Please let us know how we can assist you or your loved one. Capability Homecare strives to be an industry leader in providing safe, compassionate care in the home.

Call us today 425 679 5770.  

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When Ho, Ho, Ho feels More Like Ho Hum

This is the time of year when it seems like everyone is full of cheer- but truth be told, not everyone you see is feeling joyful. In fact, depression is actually quite common during the holidays- especially among the elderly.

Sadly,  the elderly population ranks 2nd in the nation for the highest suicide rate.*

During this holiday season, if you notice things that make you concerned about a loved one, there are a few signs to look for if you fear they may be suffering from depression:

  1. Mental exhaustion
  2. Loss of interest in normal activities
  3. Recurrent thoughts of death
  4. Loss of appetite
  5. Loss of energy
  6. Socially withdrawn
  7. Insomnia
  8. Lack of personal hygiene

If you notice that they exhibit more than one of these signs, it is suggested you seek professional help.

Some of the risk factors for suicide and depression include**:

  1. Alcohol or substance abuse
  2. Current use of a medication associated with a high risk of depression
  3. Hearing or vision impairment severe enough to affect function
  4. History of attempted suicide
  5. History of psychiatric hospitalization
  6. Medical diagnosis or diagnoses associated with a high risk of depression
  7. New admission or change in environment
  8. New stressful losses, including loss of autonomy, loss of privacy, loss of functional status, loss of body part, or loss of family member or friend
  9. Personal or family history of depression or mood disorder

If you are concerned about a loved one, it is important that you talk to them and get them to their primary care doctor for PH2Q evaluation.

The good news is that depression can be treated in a variety of ways. Including Psychotherapy, Pharmacotherapy, and in some cases ECT (Electroconvulsive Therapy).

For those who have minor depression- helping them find purpose and meaning in their life can often be beneficial. Brookdale Communities offer an Optimum Life program that focuses on all aspects of one’s life, including physical, emotional, social and intellectual stimulation.

Eating a healthy diet can also help increase mood. Encourage your loved one to eat foods that are rich in Omega 3 fats and get plenty of vitamin D. Often seniors who live alone rely on frozen foods to get by, hiring a Capability Caregiver to prepare healthy, nutritious meals can make a huge difference. Even just having a companion to eat meals with can help alleviate loneliness.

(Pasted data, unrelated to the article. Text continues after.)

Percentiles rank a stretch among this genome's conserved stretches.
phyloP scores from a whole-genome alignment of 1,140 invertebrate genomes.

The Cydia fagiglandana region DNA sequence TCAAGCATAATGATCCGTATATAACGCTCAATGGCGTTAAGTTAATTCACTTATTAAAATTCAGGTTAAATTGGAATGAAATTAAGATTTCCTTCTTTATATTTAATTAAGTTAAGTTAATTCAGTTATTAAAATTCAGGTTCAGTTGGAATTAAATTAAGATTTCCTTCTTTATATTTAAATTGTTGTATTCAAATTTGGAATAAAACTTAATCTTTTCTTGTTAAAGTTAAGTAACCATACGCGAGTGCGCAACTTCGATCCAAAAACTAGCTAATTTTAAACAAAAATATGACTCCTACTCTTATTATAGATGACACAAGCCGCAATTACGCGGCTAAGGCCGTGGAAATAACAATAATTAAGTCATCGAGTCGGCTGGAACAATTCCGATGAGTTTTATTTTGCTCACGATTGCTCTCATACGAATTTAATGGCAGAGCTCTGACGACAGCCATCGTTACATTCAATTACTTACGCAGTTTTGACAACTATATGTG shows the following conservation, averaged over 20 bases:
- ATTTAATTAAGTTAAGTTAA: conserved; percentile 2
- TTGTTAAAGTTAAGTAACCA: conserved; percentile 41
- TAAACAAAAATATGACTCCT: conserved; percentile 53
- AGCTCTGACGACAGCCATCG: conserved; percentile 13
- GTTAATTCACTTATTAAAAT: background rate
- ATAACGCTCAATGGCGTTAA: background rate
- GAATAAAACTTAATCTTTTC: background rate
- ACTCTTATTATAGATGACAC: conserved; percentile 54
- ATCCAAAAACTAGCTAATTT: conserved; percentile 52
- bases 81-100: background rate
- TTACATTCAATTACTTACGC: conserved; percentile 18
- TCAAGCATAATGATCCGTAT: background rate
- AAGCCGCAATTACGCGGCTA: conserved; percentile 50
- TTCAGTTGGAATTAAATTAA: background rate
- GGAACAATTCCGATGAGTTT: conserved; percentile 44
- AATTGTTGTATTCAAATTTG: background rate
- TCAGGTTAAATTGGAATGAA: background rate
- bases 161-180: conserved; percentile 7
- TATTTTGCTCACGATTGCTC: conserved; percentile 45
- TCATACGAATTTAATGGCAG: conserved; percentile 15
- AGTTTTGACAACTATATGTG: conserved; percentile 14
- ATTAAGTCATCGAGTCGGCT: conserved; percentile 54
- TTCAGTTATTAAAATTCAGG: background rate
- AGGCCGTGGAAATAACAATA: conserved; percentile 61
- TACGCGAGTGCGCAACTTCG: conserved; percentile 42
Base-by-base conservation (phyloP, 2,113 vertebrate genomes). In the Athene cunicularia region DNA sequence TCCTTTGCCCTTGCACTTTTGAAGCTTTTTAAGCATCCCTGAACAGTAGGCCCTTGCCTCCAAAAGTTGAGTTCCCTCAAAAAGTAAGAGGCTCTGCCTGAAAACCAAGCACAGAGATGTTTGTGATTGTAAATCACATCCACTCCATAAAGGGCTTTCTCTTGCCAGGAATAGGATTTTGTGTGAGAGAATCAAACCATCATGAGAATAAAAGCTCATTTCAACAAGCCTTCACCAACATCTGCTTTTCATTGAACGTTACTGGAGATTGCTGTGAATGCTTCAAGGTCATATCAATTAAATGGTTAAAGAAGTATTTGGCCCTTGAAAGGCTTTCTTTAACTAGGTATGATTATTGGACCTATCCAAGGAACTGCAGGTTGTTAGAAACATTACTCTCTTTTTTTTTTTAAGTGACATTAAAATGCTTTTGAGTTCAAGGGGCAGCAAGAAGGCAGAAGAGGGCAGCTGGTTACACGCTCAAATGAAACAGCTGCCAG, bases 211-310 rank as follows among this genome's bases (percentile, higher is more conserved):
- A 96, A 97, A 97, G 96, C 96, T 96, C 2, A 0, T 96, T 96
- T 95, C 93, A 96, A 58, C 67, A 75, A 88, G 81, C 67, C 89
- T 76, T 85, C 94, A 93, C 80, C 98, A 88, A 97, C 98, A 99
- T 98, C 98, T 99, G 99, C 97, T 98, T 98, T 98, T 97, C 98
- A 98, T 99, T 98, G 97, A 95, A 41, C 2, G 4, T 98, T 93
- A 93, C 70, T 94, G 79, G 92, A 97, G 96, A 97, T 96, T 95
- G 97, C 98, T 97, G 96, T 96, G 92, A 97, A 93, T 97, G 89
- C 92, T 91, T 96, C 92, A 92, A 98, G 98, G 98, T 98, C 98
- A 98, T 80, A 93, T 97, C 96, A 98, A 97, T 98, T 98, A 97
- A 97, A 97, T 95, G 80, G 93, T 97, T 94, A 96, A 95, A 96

If you are worried about your loved one, have faith, patience and seek help.  With the proper care- depression can be treated and you can turn ho hum into ho, ho, ho!

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Walking in the Park

*http://www.afsp.org/understanding-suicide/facts-and-figures

** http://www.guideline.gov/content.aspx?id=32668

Patient Advocacy

One of the biggest challenges of adult children is the constant worry about their parents well-being.  Wondering if a parent is eating right, taking medications properly or practicing proper hygiene care is very concerning. Other worries include questioning their parent’s safety both at home and behind the wheel.  All of this is even more stressful if the parent is suffering from some sort of cognitive impairment.

If the adult child lives far away, has a family of their own, a full time job and other commitments, it isn’t always realistic for them to be available to help their parent with these day to day tasks.

To make matters worse, when dealing with a memory loss or dementia, a senior usually has multiple doctor’s appointments that are necessary. For the adult child, it isn’t easy to accompany their parent to the numerous appointments. Yet it is essential that someone is there to ask questions, take notes, plan the follow up appointment(s), get prescriptions filled and perhaps even drive to the appointment.

What to do?

Capability Homecare can provide a compassionate and understanding caregiver who can be your senior parent’s advocate. They can drive your parent to their appointment, relay any concerns the family has, help take notes on follow up instructions, ask questions of the doctor, schedule the follow up appointments and report back to you. It will alleviate any miscommunication and help make sure the senior is receiving the care they deserve.